- Former national security adviser Michael Flynn’s lawyer met with special counsel Robert Mueller’s team on Monday.
- It is increasingly likely Flynn is cooperating with Mueller in the Russia investigation and is negotiating a plea deal.
- Flynn’s cooperation could be key to building Mueller’s obstruction-of-justice case.
Former national security adviser Michael Flynn’s personal defence attorney met Monday with special counsel Robert Mueller’s team,ABC News reported.
The revelation comes on the heels of a New York Times report last week which said Flynn’s defence team had ceased sharing information about the Russia investigation with President Donald Trump’s lawyers. Both developments are a likely indication that Flynn is cooperating with Mueller’s team and could be seeking to negotiate a plea deal.
Flynn’s dealings with Russia and Turkey have long made him a subject of scrutiny in the FBI’s probe. Multiple media reports have indicated that the former national security adviser decided to cooperate with investigators after they began putting increased pressure on his son, Michael Flynn Jr., who was closely involved with his father’s lobbying firm, Flynn Intel Group.
Flynn was forced to resign as national security adviser in February after just 24 days on the job, when it emerged that he had misled Vice President Mike Pence about his conversations with Sergey Kislyak, then Russia’s ambassador to the US. According to intercepted communications between Kislyak and Flynn, the two discussed US sanctions against Russia during the transition period which, if true, would constitute a violation of the Logan Act.
Mueller’s focus on Flynn has to do primarily with those interactions and his other ties to Russia, as well as his lobbying firm’s activities and his failure to register as a foreign agent when Flynn Intel Group was paid $US530,000 in August 2016 to lobby on behalf of a businessman with ties to Turkish President Recep Tayyip Erdogan during the latter half of the year.
The firm was also tasked with producing a documentary about Fethullah Gulen, the exiled Turkish cleric who resides in Pennsylvania and whom Erdogan believes is responsible for planning last year’s attempted coup. Flynn Intel Group reportedly did not want anyone to know about its involvement in the film’s production.
Flynn was required, under the Foreign Agents Registration Act, to register as a foreign agent because of his lobbying work, but he did not do so until months later. He acknowledged in a March filing – four months after his firm’s contract with the businessman, Ekim Alptekin, ended – that its work could have “principally benefited” Turkey.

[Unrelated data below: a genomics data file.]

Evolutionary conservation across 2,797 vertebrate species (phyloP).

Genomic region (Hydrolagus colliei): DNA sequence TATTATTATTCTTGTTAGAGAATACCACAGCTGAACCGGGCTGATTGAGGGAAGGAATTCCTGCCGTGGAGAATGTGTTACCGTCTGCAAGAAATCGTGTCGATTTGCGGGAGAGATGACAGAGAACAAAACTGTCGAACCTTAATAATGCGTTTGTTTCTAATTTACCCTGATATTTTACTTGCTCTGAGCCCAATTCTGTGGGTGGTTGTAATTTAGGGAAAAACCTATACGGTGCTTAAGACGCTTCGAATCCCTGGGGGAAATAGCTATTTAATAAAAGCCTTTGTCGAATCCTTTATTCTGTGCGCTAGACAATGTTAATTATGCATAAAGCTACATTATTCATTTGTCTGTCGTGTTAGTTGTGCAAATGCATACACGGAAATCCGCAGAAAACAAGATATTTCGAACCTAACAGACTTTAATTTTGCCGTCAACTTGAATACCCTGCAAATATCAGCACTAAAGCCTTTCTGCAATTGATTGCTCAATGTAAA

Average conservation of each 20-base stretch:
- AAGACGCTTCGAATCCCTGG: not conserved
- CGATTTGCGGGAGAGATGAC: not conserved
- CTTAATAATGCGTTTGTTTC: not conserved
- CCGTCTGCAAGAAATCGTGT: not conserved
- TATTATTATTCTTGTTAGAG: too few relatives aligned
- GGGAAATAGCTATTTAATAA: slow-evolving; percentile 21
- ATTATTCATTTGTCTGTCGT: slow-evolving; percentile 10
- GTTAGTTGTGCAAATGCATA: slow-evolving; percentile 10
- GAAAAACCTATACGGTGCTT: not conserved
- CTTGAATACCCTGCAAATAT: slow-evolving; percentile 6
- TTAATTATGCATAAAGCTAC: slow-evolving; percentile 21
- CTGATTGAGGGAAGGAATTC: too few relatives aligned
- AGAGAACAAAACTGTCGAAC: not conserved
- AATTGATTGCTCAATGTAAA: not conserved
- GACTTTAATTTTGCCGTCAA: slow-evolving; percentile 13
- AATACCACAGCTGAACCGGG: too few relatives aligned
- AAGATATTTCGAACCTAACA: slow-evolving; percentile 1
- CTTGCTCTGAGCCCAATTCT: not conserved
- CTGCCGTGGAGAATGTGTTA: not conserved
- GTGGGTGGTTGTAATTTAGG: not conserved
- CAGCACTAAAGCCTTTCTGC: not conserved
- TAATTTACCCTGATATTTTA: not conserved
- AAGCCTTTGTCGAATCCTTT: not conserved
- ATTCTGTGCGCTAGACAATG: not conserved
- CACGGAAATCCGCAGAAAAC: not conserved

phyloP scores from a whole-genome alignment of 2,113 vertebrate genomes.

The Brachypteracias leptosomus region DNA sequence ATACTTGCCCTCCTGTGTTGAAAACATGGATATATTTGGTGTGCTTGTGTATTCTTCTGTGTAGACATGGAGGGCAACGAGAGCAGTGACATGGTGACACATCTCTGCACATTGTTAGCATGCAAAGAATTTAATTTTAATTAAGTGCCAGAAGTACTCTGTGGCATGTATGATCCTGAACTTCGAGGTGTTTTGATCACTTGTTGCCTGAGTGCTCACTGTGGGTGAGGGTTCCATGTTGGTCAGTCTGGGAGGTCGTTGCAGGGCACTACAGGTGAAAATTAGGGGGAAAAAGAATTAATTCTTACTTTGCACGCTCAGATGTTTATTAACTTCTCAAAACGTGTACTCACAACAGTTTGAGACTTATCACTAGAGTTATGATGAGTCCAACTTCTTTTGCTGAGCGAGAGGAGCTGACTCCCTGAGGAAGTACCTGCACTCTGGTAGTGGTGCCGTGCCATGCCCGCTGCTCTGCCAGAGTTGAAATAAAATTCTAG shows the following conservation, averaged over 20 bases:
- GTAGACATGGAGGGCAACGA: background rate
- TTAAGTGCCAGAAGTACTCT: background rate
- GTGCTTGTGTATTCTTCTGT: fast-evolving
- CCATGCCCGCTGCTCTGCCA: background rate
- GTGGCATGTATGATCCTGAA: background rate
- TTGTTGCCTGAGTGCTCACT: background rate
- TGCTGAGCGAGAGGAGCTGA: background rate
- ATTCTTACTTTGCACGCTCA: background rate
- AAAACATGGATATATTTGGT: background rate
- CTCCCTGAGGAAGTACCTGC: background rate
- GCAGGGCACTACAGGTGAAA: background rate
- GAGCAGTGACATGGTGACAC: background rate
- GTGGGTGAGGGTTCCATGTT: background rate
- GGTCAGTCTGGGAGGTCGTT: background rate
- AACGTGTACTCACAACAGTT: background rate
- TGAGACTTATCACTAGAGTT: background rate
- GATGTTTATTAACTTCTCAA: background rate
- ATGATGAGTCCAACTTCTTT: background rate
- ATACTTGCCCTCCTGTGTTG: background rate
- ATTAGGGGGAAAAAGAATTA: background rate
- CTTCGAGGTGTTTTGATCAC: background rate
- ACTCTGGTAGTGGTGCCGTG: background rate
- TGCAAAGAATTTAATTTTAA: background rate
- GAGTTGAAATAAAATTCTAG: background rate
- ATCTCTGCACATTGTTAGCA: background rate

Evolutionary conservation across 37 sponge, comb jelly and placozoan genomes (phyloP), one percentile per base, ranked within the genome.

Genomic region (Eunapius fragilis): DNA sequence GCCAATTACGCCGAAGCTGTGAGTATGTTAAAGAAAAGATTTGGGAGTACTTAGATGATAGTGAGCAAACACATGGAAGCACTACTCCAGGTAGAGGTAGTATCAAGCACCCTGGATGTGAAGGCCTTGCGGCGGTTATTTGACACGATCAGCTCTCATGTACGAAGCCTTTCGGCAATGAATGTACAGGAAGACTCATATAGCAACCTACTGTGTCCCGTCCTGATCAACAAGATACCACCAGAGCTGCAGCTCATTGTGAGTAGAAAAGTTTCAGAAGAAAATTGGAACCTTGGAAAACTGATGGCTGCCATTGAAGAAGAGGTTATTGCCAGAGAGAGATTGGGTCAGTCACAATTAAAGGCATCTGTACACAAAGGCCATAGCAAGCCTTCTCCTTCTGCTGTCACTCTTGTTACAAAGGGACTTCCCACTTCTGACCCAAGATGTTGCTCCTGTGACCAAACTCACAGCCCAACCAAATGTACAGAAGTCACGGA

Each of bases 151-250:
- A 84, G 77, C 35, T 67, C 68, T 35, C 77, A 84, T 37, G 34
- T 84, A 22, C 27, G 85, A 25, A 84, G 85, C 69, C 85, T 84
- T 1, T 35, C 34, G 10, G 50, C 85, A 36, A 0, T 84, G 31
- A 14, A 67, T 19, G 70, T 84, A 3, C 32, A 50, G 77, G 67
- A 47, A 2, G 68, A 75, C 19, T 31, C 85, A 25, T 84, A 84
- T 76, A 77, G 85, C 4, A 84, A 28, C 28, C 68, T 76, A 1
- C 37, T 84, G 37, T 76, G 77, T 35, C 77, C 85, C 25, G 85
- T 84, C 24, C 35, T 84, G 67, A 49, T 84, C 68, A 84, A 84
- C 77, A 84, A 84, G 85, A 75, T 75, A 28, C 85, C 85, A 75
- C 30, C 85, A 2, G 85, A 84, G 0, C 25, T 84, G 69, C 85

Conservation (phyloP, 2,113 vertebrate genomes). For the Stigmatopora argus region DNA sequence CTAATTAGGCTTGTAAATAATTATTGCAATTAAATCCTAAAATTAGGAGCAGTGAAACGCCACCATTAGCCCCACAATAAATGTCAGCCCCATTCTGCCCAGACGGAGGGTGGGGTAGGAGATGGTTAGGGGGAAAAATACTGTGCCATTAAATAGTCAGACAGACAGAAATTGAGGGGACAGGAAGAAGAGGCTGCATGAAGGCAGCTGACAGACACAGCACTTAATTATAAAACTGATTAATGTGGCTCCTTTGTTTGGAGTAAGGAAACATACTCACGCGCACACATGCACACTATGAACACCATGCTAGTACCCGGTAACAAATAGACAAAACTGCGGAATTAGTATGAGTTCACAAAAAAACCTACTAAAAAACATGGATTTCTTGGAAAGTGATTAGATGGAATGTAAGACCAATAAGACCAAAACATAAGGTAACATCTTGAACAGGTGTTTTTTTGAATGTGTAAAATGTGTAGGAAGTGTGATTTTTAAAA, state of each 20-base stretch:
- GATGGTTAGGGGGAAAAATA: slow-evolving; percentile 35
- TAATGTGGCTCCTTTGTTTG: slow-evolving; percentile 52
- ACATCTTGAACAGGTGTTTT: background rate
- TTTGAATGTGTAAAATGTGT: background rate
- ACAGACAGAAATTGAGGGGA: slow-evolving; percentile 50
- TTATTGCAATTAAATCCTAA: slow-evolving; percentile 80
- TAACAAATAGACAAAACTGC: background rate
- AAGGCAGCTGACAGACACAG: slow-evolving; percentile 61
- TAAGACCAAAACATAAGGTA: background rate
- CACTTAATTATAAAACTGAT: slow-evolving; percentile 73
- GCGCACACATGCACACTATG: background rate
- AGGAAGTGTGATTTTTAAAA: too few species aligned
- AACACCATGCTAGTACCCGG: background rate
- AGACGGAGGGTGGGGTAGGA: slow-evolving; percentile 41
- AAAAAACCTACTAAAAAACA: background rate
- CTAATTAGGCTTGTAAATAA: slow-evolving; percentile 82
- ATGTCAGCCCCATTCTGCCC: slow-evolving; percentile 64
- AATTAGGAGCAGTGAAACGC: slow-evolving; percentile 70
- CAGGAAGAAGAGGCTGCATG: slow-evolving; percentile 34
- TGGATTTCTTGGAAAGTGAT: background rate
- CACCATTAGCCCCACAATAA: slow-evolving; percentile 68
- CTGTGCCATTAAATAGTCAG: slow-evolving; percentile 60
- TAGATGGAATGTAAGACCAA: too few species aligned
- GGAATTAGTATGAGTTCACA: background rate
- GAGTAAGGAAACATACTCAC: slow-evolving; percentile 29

Flynn’s cooperation could prove critical
Flynn has long been under FBI scrutiny, but Mueller began putting more pressure on him following last month’s indictment of former Trump campaign chairman, Paul Manafort, and his longtime associate Rick Gates. Manafort and Gates were charged on 12 counts including money laundering, tax fraud, conspiring against the US, and failing to register as a foreign agents.
Flynn is a central figure in multiple threads of the Russia investigation, but his cooperation could be especially important to the obstruction-of-justice case Mueller is said to be building against Trump.
The case stems from Trump’s decision to fire then FBI director James Comey in May. The White House initially saidTrump fired Comey because of his handling of the bureau’s investigation into former secretary of state Hillary Clinton’s use of a private email server to conduct government business. Later, however, Trump told NBC’s Lester Holt that “this Russia thing” had been a factor in his decision to terminate the FBI director. He also reportedly told Russian officials in an Oval Office meeting one day after firing Comey that dismissing him had taken “great pressure” off of him.
“I really hope you can let this go,” Trump said, according to Comey’s testimony.
Flynn informed the transition team before Trump’s inauguration that the FBI was investigating him over his Turkey ties. And former acting attorney general Sally Yates told the transition team weeks before Flynn’s resignation that he could be subject to Russian blackmail.
The key question prosecutors will likely seek to answer in the obstruction case is how much Trump knew or didn’t know about Flynn’s past conduct when he asked Comey to let go of the FBI’s investigation.
Kendall Coffey, a former US attorney in Florida, told Vanity Fair that Flynn’s cooperation could be instrumental to tying up some of those loose ends.
“What were their conversations?” he said, referring to Trump and Flynn. “Did Trump tell Flynn that he was getting a lot of help from the Russian government? Obstruction of justice requires a corrupt motive, a corrupt intent. I’ve thought for a long time that Flynn would be the key to whether you could ever have a compelling obstruction case here.”
Former federal prosecutor Renato Mariotti echoed that view, telling Vanity Fair that what matters in proving the obstruction case is Trump’s knowledge about Flynn’s possible liability.
“Even if Flynn would have gotten off scot-free but Trump was convinced that Flynn was in deep trouble, and acted because of that belief, then Trump has a problem,” Mariotti said.
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